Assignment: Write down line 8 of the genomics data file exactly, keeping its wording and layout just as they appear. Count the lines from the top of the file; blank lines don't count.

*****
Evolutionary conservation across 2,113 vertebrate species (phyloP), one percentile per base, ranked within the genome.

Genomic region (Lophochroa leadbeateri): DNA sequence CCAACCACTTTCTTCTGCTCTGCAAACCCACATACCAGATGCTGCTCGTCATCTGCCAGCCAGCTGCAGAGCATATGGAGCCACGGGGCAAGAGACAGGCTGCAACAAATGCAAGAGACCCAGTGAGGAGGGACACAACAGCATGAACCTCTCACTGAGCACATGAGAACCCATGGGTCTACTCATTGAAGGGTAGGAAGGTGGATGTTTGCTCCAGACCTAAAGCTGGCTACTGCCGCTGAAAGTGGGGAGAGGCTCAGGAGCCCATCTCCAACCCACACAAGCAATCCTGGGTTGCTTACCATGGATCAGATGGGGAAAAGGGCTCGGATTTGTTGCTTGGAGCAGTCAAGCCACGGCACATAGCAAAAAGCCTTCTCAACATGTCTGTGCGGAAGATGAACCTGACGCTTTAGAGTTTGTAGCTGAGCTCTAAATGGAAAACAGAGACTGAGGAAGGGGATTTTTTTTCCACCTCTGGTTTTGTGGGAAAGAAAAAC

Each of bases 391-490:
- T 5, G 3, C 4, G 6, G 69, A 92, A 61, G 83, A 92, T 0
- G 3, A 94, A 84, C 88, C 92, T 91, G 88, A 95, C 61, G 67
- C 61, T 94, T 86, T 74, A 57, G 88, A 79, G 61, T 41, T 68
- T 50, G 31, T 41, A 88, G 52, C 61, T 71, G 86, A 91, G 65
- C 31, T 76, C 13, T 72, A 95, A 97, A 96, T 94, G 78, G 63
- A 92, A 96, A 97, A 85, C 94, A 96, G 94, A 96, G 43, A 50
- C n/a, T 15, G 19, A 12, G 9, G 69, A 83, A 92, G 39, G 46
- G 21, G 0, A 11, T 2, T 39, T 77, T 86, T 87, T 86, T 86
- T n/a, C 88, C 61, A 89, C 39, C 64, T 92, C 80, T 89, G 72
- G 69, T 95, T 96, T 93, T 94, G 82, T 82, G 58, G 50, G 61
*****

- C 31, T 76, C 13, T 72, A 95, A 97, A 96, T 94, G 78, G 63